2. Install R Studio (Desktop Version), choose the “Free” option

R Packages

Packages come from multiple sources.

The polished, publicly released versions are found on CRAN. When installing a package available on CRAN, it is sufficient simply to tell R the following:Note the plural s on packages, and the quotes around the “package name”

install.packages("packagename") 

Other packages, which may be in various developmental states (including perfectly functional!) are often hosted on GitHub before they make their way onto CRAN. Simply telling R install.packages("packagename") will fail to find it (as R only looks in CRAN for packages), so you must use another package called devtoolsWhich you will need to install first if you (probably) don’t already have it!

to install packages directly from Github:Note the :: allows you to use the function install_github() from the devtools package without having to first load the devtools package with library(devtools).

devtools::install_github("username/packagename") 

For example, to install Hadley Wickham’s package r4ds from its Github page https://github.com/hadley/r4ds, we would type:

devtools::install_github("hadley/r4ds")

Getting Help for R

For specific functions or commands, you can simply type:

?functionname()

# example
?mean()

This will display a help page specific to that function in the Viewer pane. R functions and packages are extremely well-documented; help pages normally include a short description of the function, arguments and options (as well as their default values), and several examples or vignettes to demonstrate usage of the function.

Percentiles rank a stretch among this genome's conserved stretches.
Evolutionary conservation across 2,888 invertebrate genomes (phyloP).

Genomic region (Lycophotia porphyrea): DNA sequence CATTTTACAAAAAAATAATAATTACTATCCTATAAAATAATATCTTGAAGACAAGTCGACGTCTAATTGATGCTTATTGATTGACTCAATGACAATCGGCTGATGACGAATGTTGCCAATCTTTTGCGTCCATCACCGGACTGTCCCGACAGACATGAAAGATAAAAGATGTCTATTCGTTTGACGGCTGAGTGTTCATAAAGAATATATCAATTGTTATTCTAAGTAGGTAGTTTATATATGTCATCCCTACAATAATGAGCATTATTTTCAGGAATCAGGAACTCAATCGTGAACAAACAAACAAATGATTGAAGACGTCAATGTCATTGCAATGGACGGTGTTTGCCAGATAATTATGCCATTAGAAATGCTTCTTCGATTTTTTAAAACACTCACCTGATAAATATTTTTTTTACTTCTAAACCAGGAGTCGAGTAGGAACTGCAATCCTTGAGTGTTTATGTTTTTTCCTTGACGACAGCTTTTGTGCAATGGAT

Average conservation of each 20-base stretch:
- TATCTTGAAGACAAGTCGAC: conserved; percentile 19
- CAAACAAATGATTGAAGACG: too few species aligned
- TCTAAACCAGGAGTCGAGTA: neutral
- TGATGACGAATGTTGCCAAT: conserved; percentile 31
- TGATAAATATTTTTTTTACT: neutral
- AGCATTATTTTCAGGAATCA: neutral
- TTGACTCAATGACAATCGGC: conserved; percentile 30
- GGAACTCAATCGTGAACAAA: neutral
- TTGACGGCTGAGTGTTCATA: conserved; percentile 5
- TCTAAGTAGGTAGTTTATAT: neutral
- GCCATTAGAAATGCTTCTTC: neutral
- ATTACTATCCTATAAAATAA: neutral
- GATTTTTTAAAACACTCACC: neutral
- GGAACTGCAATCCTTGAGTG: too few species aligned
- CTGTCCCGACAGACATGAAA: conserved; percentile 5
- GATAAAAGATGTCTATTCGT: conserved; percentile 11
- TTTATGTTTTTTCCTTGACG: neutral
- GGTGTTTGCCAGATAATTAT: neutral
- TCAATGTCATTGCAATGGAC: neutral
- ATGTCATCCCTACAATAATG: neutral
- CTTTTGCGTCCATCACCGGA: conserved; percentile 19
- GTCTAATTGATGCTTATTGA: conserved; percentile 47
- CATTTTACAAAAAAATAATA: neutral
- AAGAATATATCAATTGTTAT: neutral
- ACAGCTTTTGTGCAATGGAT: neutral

Additionally, you can turn to the community.

R Markdown

Math and $$\LaTeX{}$$

Math in R Markdown uses the $$\LaTeX{}$$ language to typeset beautiful formulas and equations. To include mathematical symbols or expressions inlineThat means, within the text, and not in a separate line, location, or environment within the document.

, insert it $between two dollar signs$. Within a sentence, $2^2+\frac{\pi}{\pi}=5$ becomes $$2^2+\frac{\pi}{\pi}=5$$.

If you prefer it to be centered in its own line, put it on its own line, $$between two dollar signs$$.

$$$$2^2+\frac{\pi}{\pi}=5$$$$ becomes:

$2^2+\frac{\pi}{\pi}=5$

There is also a shortcut with the R package equatiomatic.

Producing documents

Producing a PDF Output

PDFs are archaic document formats with many flaws, yet the format remains the industry standard in most cases. PDFs are made with $$\LaTeX{}$$, a typography language dating to the 1980s. $$\LaTeX{}$$ has its own problems

One alternative is tinytex

install.packages("tinytex")
tinytex::install_tinytex()  # install TinyTeX

R Packages

The following is a compendium of all R packages used, and their main uses

• tidyverse
• DT
• knitr
• haven
• readxl
• dplyr
• ggplot2
• car
• sandwich
• lmtest
• equatiomatic
• gganimate
• stargazer
• broom
• modelr
• infer
• aer`

Finding Data

• A near-comprehensive list of all existing data sets built-in to R or R packagesNote: You should use these more for playing around with in R to boost your data wrangling skills. These should not be used for your projects in most circumstances.